Coming in September 2023–Take the Lively Air, a new novel from Unsolicited Press.

When Riley Walker takes his Firecracker Red Jeep Wrangler for a drive on a Jersey Shore May morning, he has no idea that he’s about to collide with a honking pickup sporting a timber rattler warning DON’T TREAD ON ME. The crash leaves the drivers bleeding and hospitalized, and a gun-toting relative eager for revenge. Riley, girlfriend Molly, and her adopted grandson Klyde already have heartaches aplenty when their personal pain collides with America’s toxic cultural climate. Take the Lively Air is a tale of yesterday’s ghosts, today’s troubles, and the search for a promising future.

What America Believes (In Memory of Emmett Till)

Today is the 65th anniversary of the lynching of 14 year-old Emmett Till.  I don’t remember the incident, but I do remember seeing a photo of Emmett Till lying in his coffin. I don’t remember how old I was, but I know it horrified me.

Seeing was believing.

The photo was black and white. It possessed an unreal quality, almost as if it were a theater poster for a science fiction movie from the 1950’s. But it was all too real.

If you have never seen the photo, I suggest you use the Google machine and take a gander. There are many before-and-after pictures. See a pic of the lady who claimed the boy wolf-whistled at her, the reason her husband and his half-brother tortured and murdered him. Some folks claim the crime galvanized the civil rights movement. I remember Emmett Till’s mother in an interview. “I want the world to see this,” she said, meaning what had happened to her son.

So was it the crime itself or Emmett Till’s photograph that galvanized a movement?

The other night thanks to Twitter I saw what an AR-15 round can do to a human arm. There wasn’t much left of it. Most of the musculature above the elbow was shot away. Seeing this arm made me wonder. Suppose the parents of the children at Sandy Hook Elementary got together after that terrible day and decided to publish photographs of their children’s bodies. What would have occurred if the Sandy Hook crime scene photographs had been published?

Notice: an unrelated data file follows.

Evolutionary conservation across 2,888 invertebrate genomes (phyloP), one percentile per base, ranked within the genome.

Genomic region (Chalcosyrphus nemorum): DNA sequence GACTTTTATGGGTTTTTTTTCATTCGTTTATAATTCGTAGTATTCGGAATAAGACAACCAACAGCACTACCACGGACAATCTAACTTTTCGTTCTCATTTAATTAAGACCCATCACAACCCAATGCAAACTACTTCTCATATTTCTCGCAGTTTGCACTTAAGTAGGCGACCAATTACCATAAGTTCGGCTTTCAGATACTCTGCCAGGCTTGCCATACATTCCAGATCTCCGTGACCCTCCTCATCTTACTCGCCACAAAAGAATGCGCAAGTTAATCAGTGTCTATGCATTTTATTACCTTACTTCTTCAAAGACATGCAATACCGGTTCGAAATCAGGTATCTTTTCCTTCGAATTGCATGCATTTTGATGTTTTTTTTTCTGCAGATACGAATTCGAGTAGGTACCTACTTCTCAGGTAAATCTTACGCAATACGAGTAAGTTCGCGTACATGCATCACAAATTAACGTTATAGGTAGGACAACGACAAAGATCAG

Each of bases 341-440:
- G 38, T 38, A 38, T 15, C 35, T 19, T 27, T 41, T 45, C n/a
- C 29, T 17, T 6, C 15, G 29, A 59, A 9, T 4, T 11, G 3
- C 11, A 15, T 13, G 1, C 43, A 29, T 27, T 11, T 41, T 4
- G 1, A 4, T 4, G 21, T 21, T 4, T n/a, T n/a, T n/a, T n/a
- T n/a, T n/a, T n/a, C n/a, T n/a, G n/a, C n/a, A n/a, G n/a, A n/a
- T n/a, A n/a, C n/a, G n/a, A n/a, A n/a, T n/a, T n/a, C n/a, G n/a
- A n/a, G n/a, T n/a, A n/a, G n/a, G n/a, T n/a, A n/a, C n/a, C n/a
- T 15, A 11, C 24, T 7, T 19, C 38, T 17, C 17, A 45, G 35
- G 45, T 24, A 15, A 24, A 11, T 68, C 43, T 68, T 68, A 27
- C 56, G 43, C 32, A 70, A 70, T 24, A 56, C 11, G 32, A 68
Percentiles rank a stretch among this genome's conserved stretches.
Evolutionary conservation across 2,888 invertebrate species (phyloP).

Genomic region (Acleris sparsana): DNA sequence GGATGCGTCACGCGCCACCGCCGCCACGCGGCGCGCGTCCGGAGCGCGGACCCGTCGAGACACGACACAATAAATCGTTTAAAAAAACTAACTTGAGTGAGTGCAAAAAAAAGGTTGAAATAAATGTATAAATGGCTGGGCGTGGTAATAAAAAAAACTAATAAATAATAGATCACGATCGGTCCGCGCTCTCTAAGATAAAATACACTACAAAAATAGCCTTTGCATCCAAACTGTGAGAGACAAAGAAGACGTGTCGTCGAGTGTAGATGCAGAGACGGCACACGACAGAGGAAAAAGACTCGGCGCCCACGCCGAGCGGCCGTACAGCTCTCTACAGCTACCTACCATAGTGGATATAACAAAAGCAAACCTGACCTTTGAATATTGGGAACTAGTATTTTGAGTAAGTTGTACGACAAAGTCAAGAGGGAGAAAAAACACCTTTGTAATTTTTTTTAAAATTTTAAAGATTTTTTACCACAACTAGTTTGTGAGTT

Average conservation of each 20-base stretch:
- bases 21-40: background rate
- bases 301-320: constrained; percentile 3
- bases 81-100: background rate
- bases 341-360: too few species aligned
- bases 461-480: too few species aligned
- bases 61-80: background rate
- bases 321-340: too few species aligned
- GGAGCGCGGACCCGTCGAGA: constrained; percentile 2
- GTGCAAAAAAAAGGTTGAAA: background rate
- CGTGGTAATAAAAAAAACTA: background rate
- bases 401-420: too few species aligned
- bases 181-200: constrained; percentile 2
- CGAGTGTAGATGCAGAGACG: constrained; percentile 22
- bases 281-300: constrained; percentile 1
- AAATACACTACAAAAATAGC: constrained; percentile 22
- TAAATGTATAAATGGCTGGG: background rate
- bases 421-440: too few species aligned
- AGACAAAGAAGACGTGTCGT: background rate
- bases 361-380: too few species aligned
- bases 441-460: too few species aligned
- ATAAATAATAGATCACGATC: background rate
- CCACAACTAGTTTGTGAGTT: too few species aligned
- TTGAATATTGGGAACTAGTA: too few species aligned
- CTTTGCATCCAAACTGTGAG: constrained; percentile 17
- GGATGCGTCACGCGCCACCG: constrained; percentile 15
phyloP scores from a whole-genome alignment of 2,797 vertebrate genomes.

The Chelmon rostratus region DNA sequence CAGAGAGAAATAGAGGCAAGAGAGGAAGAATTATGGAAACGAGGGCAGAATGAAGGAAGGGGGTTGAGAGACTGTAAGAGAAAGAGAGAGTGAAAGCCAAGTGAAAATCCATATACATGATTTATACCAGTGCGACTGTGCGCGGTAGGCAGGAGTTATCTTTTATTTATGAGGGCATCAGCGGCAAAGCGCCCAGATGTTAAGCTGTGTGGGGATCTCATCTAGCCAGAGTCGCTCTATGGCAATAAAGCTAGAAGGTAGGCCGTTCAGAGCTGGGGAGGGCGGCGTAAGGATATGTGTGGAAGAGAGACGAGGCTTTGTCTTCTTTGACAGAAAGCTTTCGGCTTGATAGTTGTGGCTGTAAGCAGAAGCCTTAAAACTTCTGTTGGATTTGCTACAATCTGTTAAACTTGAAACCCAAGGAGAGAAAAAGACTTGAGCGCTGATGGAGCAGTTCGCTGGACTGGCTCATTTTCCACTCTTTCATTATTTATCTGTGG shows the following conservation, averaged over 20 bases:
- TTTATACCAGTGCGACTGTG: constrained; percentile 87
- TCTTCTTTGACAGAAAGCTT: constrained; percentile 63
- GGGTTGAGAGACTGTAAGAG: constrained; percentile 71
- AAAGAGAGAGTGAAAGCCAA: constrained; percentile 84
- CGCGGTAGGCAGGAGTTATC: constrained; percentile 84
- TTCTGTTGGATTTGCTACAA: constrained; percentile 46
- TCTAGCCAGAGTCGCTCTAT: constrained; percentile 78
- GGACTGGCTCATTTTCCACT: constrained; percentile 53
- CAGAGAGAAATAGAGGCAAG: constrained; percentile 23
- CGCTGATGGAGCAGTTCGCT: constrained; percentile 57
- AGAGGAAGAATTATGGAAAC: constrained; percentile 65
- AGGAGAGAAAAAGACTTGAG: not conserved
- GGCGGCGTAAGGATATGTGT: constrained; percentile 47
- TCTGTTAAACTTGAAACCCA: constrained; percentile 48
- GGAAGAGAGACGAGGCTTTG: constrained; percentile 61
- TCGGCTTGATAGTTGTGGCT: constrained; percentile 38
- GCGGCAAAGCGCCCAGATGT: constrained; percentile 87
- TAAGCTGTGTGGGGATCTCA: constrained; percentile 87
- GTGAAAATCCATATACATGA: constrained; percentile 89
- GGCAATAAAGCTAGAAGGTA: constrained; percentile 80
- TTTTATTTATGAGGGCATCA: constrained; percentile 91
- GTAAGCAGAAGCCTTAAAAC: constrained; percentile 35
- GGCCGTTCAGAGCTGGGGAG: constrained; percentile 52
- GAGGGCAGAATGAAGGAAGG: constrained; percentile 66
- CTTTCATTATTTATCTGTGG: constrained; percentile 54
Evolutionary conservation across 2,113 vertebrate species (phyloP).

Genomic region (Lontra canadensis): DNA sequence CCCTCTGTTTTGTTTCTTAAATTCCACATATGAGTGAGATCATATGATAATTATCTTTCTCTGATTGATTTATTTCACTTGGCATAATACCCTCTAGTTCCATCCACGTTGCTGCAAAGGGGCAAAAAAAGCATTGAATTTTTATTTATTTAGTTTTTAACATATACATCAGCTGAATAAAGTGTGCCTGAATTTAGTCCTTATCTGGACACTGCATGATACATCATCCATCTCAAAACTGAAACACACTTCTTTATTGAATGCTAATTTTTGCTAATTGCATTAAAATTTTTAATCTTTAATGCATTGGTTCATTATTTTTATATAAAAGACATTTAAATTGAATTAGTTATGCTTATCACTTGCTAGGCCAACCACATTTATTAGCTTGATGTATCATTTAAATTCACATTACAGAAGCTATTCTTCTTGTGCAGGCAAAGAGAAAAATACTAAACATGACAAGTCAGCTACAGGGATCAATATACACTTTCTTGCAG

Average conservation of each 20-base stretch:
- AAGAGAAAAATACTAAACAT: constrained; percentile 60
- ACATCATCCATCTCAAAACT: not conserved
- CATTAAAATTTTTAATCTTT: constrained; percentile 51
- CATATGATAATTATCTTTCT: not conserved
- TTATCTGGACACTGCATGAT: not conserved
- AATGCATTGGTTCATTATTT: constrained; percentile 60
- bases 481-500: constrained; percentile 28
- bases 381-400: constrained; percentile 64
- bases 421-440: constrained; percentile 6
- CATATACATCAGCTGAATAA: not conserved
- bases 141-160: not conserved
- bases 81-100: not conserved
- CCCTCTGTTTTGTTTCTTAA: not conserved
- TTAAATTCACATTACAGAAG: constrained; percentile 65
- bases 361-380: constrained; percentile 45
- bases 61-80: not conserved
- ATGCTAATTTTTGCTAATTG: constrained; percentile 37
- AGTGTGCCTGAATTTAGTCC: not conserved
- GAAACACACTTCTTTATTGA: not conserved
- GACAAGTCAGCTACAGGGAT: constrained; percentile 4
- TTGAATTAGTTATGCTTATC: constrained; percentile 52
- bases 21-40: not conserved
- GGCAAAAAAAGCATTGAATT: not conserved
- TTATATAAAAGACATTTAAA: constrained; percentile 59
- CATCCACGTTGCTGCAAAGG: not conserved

Something tells me people would claim the photos were doctored. ( Just like the moon landing!) Of course Sandy Hook took on a bizarre nature of its own. Some people claimed it didn’t happen. It was crisis actors, a deep state conspiracy.

Only the most knuckle-headed among us won’t admit the last few years truth has gotten the shit kicked out of it. Like an old palooka in his last fight, truth gets bounced around the ring. I’m talking about truth, not facts. Facts don’t seem to matter anymore. Facts used to be something you could not combat with reasoning. Now it’s what you believe that counts.

Well, the men who murdered Emmett Till believed what the woman claimed. They believed a black boy had no right to wolf-whistle a white lady. And they believed he deserved what happened to him.

When humans carry their beliefs to an extreme or try to foster their beliefs on others, those beliefs become lost, clouded, without form. They don’t bring people together. They isolate. When you separate yourself from mankind, instead of looking for the common–justice, dignity, love–you see only the particular. When you separate yourself by your beliefs, it breeds violence.

Don’t believe me? Check the historical record. You may not believe what you see.

Take the Lively Air–Preview